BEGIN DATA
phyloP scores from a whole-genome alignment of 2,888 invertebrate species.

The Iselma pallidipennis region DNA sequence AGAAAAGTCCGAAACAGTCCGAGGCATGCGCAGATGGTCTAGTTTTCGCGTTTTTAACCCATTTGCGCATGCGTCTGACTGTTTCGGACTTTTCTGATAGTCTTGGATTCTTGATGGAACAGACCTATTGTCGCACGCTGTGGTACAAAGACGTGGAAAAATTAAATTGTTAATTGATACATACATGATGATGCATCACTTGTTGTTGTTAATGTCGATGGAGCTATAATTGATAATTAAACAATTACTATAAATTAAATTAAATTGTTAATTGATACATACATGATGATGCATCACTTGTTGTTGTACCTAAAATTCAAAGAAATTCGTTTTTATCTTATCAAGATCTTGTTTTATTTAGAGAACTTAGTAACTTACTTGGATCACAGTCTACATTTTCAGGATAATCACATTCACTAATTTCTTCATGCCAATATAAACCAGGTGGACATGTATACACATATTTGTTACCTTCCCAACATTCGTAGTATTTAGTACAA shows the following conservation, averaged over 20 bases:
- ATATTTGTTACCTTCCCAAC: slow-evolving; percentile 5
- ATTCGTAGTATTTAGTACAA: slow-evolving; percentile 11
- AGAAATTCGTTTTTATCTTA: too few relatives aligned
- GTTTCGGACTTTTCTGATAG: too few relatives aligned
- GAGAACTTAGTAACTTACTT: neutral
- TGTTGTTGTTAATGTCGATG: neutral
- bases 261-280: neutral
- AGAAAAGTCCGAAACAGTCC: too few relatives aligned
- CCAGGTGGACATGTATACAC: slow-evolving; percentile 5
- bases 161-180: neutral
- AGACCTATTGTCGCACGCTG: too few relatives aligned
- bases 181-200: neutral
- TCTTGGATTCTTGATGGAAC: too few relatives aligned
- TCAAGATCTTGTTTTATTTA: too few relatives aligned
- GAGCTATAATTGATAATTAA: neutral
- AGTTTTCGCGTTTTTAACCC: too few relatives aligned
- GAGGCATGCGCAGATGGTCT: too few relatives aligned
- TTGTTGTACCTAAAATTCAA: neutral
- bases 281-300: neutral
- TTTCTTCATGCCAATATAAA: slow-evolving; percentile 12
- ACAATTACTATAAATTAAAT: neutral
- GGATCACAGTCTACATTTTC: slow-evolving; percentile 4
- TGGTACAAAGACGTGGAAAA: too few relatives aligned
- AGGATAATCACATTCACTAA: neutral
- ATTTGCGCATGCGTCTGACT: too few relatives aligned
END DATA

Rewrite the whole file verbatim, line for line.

phyloP scores from a whole-genome alignment of 2,888 invertebrate species.

The Iselma pallidipennis region DNA sequence AGAAAAGTCCGAAACAGTCCGAGGCATGCGCAGATGGTCTAGTTTTCGCGTTTTTAACCCATTTGCGCATGCGTCTGACTGTTTCGGACTTTTCTGATAGTCTTGGATTCTTGATGGAACAGACCTATTGTCGCACGCTGTGGTACAAAGACGTGGAAAAATTAAATTGTTAATTGATACATACATGATGATGCATCACTTGTTGTTGTTAATGTCGATGGAGCTATAATTGATAATTAAACAATTACTATAAATTAAATTAAATTGTTAATTGATACATACATGATGATGCATCACTTGTTGTTGTACCTAAAATTCAAAGAAATTCGTTTTTATCTTATCAAGATCTTGTTTTATTTAGAGAACTTAGTAACTTACTTGGATCACAGTCTACATTTTCAGGATAATCACATTCACTAATTTCTTCATGCCAATATAAACCAGGTGGACATGTATACACATATTTGTTACCTTCCCAACATTCGTAGTATTTAGTACAA shows the following conservation, averaged over 20 bases:
- ATATTTGTTACCTTCCCAAC: slow-evolving; percentile 5
- ATTCGTAGTATTTAGTACAA: slow-evolving; percentile 11
- AGAAATTCGTTTTTATCTTA: too few relatives aligned
- GTTTCGGACTTTTCTGATAG: too few relatives aligned
- GAGAACTTAGTAACTTACTT: neutral
- TGTTGTTGTTAATGTCGATG: neutral
- bases 261-280: neutral
- AGAAAAGTCCGAAACAGTCC: too few relatives aligned
- CCAGGTGGACATGTATACAC: slow-evolving; percentile 5
- bases 161-180: neutral
- AGACCTATTGTCGCACGCTG: too few relatives aligned
- bases 181-200: neutral
- TCTTGGATTCTTGATGGAAC: too few relatives aligned
- TCAAGATCTTGTTTTATTTA: too few relatives aligned
- GAGCTATAATTGATAATTAA: neutral
- AGTTTTCGCGTTTTTAACCC: too few relatives aligned
- GAGGCATGCGCAGATGGTCT: too few relatives aligned
- TTGTTGTACCTAAAATTCAA: neutral
- bases 281-300: neutral
- TTTCTTCATGCCAATATAAA: slow-evolving; percentile 12
- ACAATTACTATAAATTAAAT: neutral
- GGATCACAGTCTACATTTTC: slow-evolving; percentile 4
- TGGTACAAAGACGTGGAAAA: too few relatives aligned
- AGGATAATCACATTCACTAA: neutral
- ATTTGCGCATGCGTCTGACT: too few relatives aligned